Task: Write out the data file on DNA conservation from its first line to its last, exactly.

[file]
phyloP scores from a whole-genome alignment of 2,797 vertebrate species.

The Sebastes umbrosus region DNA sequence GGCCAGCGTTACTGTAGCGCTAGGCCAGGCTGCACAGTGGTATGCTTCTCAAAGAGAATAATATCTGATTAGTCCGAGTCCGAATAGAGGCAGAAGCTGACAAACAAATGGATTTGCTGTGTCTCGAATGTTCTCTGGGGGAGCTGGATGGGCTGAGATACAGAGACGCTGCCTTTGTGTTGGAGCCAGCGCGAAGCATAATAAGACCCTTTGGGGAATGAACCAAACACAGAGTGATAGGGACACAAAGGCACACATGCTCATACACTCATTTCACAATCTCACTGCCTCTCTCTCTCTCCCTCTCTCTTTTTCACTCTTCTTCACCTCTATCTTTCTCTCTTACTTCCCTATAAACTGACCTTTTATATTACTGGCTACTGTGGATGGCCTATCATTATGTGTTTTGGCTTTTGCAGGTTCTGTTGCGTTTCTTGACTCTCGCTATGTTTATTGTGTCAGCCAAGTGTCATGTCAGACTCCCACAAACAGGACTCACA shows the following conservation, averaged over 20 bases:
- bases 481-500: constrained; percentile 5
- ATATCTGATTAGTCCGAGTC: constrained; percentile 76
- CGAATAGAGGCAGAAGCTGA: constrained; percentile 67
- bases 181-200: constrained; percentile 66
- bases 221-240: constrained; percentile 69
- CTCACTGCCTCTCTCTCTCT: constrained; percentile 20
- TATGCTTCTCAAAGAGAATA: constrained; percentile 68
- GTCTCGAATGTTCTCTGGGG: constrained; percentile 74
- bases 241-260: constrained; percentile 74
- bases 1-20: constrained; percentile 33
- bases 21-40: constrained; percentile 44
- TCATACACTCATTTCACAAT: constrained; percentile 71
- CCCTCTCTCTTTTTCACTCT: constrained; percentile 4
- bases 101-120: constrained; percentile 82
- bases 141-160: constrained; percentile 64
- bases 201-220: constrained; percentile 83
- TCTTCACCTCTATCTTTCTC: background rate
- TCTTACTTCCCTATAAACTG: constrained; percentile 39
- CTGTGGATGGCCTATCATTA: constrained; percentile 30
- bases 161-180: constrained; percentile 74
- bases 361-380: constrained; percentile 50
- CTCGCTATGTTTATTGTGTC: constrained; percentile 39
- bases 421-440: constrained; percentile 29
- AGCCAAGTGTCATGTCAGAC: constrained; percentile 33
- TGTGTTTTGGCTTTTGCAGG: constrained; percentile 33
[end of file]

phyloP scores from a whole-genome alignment of 2,797 vertebrate species.

The Sebastes umbrosus region DNA sequence GGCCAGCGTTACTGTAGCGCTAGGCCAGGCTGCACAGTGGTATGCTTCTCAAAGAGAATAATATCTGATTAGTCCGAGTCCGAATAGAGGCAGAAGCTGACAAACAAATGGATTTGCTGTGTCTCGAATGTTCTCTGGGGGAGCTGGATGGGCTGAGATACAGAGACGCTGCCTTTGTGTTGGAGCCAGCGCGAAGCATAATAAGACCCTTTGGGGAATGAACCAAACACAGAGTGATAGGGACACAAAGGCACACATGCTCATACACTCATTTCACAATCTCACTGCCTCTCTCTCTCTCCCTCTCTCTTTTTCACTCTTCTTCACCTCTATCTTTCTCTCTTACTTCCCTATAAACTGACCTTTTATATTACTGGCTACTGTGGATGGCCTATCATTATGTGTTTTGGCTTTTGCAGGTTCTGTTGCGTTTCTTGACTCTCGCTATGTTTATTGTGTCAGCCAAGTGTCATGTCAGACTCCCACAAACAGGACTCACA shows the following conservation, averaged over 20 bases:
- bases 481-500: constrained; percentile 5
- ATATCTGATTAGTCCGAGTC: constrained; percentile 76
- CGAATAGAGGCAGAAGCTGA: constrained; percentile 67
- bases 181-200: constrained; percentile 66
- bases 221-240: constrained; percentile 69
- CTCACTGCCTCTCTCTCTCT: constrained; percentile 20
- TATGCTTCTCAAAGAGAATA: constrained; percentile 68
- GTCTCGAATGTTCTCTGGGG: constrained; percentile 74
- bases 241-260: constrained; percentile 74
- bases 1-20: constrained; percentile 33
- bases 21-40: constrained; percentile 44
- TCATACACTCATTTCACAAT: constrained; percentile 71
- CCCTCTCTCTTTTTCACTCT: constrained; percentile 4
- bases 101-120: constrained; percentile 82
- bases 141-160: constrained; percentile 64
- bases 201-220: constrained; percentile 83
- TCTTCACCTCTATCTTTCTC: background rate
- TCTTACTTCCCTATAAACTG: constrained; percentile 39
- CTGTGGATGGCCTATCATTA: constrained; percentile 30
- bases 161-180: constrained; percentile 74
- bases 361-380: constrained; percentile 50
- CTCGCTATGTTTATTGTGTC: constrained; percentile 39
- bases 421-440: constrained; percentile 29
- AGCCAAGTGTCATGTCAGAC: constrained; percentile 33
- TGTGTTTTGGCTTTTGCAGG: constrained; percentile 33